The biggest mistake HDR shooters make is trying to rush the process. Some think its as simple as shooting the photos and running them through a merging application. Others try to save even more time and use in-camera HDR solutions. While both of these options can make a better photo than just a traditional exposure, they don’t really embrace the full capabilities of HDR imaging. For that, you need to truly take a three-step process. Shoot Using the bracketing option on your camera (or manually adjusting exposure), you’ll successfully … [Read more...] about HDR: Is a Three Step Process
I have two computers - a beautiful 5K iMac at my studio, and a MacBook Pro that I travel with. My schedule can get crazy, especially when I'm traveling 2-3 weeks in a given month. It's not practical to take my entire photo library with me when I travel, so I often find myself creating a temporary catalog on my laptop and merging it with my main catalog back at the studio. While the task sounds daunting, it really isn't that complicated. Let's get started. I'm assuming you already created your temporary catalog and you're about to merge it … [Read more...] about Merging Lightroom Catalogs in 5 Easy Steps
Lightroom CC, the 2015 release, adds Photo Merge to its tool set. Photo Merge comes in two flavors: HDR (Control + H) and Panorama (Control + M.) The same shortcuts work for Mac and Windows so Mac users, don't substitute the Command key for the Control key on this one. HDR or High Dynamic Range extends the limits in detail between shadows through the midtones to the highlights that a single exposure can show. Unlike Photoshop, which uses pixel based files to create HDR, Lightroom CC works entirely with pure RAW goodness. The merged photograph … [Read more...] about Lightroom Photo Merge Gives Enhanced Dynamic Range
Slightly less controversial than HDR, panoramas are also possible in Lightroom CC. Panoramic images are a series of shots that are stitched together to appear as one large image, that couldn't be captured with a single shot. Typically, a photographer will take one image, turn slightly, take another, and so on. Check out the video below to see how it's now done in Lightroom CC. https://www.youtube.com/watch?v=M_wV1Yav6wQ … [Read more...] about Panoramas in Adobe Photoshop Lightroom CC
Whether you love it or hate it, HDR is here to stay, and now built directly into Lightroom CC. For those unfamiliar, HDR, which stands for "High Dynamic Range", is the process of combining multiple exposures of the same scene to produce an image that is more 'true' to what the human eye sees. At least, that's the idea. Too often do we see HDR images that are way overdone. Check out the video below to see how it's now done in Lightroom CC. https://www.youtube.com/watch?v=JgApMJR8kZk … [Read more...] about HDR in Adobe Photoshop Lightroom CC
This morning Adobe announced a major update to Lightroom! The new version is called Lightroom CC, and is a part of the Creative Cloud. (For those of you not interested in using the Creative Cloud subscription service, it can still be downloaded as a standalone application, Lightroom 6.) The new update comes with some very much anticipated improvements, so let's take a look at some of the most impressive new feature's inside of Lightroom CC:HDR Merge Yes! Finally! We can merge HDR images inside of Lightroom! Photoshop is no longer a … [Read more...] about Say Hello to the NEW Adobe Lightroom CC!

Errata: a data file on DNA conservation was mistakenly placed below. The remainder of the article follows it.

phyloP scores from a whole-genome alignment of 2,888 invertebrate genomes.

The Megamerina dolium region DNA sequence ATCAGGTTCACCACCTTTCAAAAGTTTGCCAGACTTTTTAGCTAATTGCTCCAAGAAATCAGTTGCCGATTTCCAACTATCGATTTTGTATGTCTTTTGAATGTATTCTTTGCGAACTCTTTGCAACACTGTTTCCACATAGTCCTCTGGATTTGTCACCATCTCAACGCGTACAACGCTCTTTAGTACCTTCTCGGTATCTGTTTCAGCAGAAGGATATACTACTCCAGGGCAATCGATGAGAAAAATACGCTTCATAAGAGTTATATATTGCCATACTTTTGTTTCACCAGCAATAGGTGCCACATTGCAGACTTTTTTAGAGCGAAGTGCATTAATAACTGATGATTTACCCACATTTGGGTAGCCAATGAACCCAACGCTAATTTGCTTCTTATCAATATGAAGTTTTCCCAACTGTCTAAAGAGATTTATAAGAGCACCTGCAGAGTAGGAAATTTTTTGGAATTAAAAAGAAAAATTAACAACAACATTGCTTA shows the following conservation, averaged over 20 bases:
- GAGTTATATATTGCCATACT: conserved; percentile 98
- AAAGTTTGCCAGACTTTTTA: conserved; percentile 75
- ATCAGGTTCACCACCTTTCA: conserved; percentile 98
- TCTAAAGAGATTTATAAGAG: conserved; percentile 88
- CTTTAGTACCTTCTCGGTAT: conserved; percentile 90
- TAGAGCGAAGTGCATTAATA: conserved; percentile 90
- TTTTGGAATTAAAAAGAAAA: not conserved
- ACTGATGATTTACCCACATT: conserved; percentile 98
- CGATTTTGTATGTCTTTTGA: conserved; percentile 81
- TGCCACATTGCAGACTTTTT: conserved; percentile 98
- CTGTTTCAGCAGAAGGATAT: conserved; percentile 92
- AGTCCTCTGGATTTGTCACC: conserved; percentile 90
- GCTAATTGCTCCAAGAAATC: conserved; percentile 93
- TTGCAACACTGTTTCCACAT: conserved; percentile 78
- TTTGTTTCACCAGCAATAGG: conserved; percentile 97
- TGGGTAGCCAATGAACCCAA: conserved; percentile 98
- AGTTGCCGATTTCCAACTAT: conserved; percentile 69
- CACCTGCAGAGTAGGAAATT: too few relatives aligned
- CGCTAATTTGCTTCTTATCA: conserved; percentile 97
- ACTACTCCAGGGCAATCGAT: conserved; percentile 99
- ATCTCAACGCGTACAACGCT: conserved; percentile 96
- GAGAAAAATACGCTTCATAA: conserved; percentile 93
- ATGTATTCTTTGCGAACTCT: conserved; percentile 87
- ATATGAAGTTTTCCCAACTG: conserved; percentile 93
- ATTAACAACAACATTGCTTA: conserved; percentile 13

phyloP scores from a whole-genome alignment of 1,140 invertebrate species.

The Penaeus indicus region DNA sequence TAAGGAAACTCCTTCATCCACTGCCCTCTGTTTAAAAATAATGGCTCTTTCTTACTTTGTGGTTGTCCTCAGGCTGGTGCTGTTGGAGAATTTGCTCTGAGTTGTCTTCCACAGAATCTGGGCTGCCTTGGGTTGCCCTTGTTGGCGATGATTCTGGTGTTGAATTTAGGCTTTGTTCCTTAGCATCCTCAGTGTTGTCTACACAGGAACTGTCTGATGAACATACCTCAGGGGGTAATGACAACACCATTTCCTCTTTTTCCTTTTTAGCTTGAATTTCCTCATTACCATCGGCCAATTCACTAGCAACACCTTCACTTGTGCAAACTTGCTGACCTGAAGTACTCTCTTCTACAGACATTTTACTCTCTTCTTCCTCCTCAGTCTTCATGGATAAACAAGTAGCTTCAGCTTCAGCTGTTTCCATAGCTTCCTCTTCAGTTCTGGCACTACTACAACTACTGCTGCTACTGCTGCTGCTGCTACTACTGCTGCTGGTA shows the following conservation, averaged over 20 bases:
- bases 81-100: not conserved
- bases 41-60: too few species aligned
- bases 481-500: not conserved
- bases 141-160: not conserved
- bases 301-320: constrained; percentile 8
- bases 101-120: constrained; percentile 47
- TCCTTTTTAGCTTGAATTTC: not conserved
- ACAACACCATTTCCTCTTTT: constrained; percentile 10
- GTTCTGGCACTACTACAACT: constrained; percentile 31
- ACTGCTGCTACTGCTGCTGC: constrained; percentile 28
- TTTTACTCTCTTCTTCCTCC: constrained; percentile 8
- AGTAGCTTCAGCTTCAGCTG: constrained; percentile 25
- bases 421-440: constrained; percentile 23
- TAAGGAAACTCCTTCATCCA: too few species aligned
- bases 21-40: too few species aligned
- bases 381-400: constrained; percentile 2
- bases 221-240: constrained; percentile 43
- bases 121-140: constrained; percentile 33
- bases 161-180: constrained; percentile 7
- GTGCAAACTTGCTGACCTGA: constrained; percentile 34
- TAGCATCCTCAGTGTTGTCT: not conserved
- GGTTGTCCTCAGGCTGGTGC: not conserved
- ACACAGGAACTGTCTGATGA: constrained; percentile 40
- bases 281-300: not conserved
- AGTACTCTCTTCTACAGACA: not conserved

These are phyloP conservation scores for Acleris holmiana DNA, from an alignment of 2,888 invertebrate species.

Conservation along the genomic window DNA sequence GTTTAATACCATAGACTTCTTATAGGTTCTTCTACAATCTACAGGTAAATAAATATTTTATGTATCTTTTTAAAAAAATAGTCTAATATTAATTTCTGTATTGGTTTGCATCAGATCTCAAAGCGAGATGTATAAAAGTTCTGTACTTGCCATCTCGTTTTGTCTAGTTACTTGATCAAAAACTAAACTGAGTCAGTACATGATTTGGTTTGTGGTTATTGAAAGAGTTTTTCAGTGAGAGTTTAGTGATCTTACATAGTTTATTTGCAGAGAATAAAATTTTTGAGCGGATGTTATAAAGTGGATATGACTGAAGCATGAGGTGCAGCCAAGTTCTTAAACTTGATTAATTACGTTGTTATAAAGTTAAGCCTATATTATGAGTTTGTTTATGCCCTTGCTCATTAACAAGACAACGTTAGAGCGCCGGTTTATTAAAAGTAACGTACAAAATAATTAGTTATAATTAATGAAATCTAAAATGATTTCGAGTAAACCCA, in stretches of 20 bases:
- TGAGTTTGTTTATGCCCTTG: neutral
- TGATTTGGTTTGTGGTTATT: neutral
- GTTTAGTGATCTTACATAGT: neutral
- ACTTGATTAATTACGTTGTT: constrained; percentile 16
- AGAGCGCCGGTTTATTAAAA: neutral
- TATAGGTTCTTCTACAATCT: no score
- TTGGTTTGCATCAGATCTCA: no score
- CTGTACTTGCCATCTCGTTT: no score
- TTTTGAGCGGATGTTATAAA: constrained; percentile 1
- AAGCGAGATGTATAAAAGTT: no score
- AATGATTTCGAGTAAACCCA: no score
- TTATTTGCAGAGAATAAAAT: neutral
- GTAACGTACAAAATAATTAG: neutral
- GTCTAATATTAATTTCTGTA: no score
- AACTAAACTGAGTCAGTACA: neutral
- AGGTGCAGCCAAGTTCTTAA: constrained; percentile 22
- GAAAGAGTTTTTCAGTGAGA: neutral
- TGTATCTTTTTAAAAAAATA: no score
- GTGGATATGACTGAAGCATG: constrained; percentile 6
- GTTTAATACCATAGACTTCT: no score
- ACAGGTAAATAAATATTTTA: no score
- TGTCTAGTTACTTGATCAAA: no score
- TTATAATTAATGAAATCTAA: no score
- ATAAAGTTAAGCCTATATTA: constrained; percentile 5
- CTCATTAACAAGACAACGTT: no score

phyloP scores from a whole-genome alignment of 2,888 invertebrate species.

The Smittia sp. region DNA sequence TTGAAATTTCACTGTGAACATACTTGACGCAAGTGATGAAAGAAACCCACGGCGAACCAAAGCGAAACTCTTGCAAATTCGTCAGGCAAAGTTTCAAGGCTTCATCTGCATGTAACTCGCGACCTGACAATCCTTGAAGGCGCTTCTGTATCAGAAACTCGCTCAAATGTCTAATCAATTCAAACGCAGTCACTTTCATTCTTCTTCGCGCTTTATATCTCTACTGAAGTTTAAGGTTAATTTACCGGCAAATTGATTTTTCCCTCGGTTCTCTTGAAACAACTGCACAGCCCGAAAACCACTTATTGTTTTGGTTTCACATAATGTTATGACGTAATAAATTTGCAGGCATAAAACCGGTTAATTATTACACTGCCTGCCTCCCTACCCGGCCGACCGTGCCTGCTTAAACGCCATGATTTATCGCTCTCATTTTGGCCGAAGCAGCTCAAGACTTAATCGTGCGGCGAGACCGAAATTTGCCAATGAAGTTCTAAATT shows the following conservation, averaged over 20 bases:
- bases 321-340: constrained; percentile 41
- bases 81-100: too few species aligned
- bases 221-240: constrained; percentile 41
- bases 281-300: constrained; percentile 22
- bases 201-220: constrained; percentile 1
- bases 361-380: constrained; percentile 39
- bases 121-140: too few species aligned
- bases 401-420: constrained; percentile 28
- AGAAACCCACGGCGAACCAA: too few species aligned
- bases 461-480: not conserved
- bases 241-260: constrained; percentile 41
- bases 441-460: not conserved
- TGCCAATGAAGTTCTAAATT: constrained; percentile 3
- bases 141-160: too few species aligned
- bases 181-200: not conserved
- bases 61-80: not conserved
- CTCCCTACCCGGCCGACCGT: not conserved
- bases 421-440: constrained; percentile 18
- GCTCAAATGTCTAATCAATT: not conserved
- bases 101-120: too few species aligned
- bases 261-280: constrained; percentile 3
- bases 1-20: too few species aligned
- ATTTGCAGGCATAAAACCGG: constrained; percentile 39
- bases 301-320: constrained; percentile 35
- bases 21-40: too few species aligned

Post by The Auto and the Perspective method offer dramatically different Photomerge results. We stick with Auto for the first attempt. The Photomerge command offers six different layout options when creating a panoramic photo. Each method interprets the panoramic photos differently. We often try to run multiple methods to see which produces the best results. A good place to start is Auto, which attempts to align the images but will bend them as needed. Auto: With this method, Photoshop first analyzes your source images. It then applies … [Read more...] about How To Pick The Best Layout Method Using Photoshop’s Photo Merge Command
Here's a simple composition tip - try to avoid merges. Merges are places where lines intersect in such a manner as to distract and run together. Note the first photo in the post. It shows the grain silo merging with the hill behind it. This causes confusion in the viewer's eye. It takes the image out of balance and flattens the scene making it look more two-dimensional. Look at the second shot - the black and white. Notice the clear separation between the top of the grain silo and the hill. It makes for a more balanced and pleasing … [Read more...] about Photo Composition Tip – Avoid Merges
Image and Post by Rick Sammon Here's the shortest tip that I have ever given: Shoot! The more pictures you take, and the more you experiment in the digital darkroom, the more creative you become and the more creative surprises you'll get. Here is one example. I was experimenting shooting panos at the New Croton Dam (five minutes from my house in Croton-on-Hudson, NY) with my Canon G10. My plan was to process these snapshots in Photoshop CS4's Photomerge (which is about a million times improved from earlier versions.) Due to the … [Read more...] about No Shoot, No Surprises!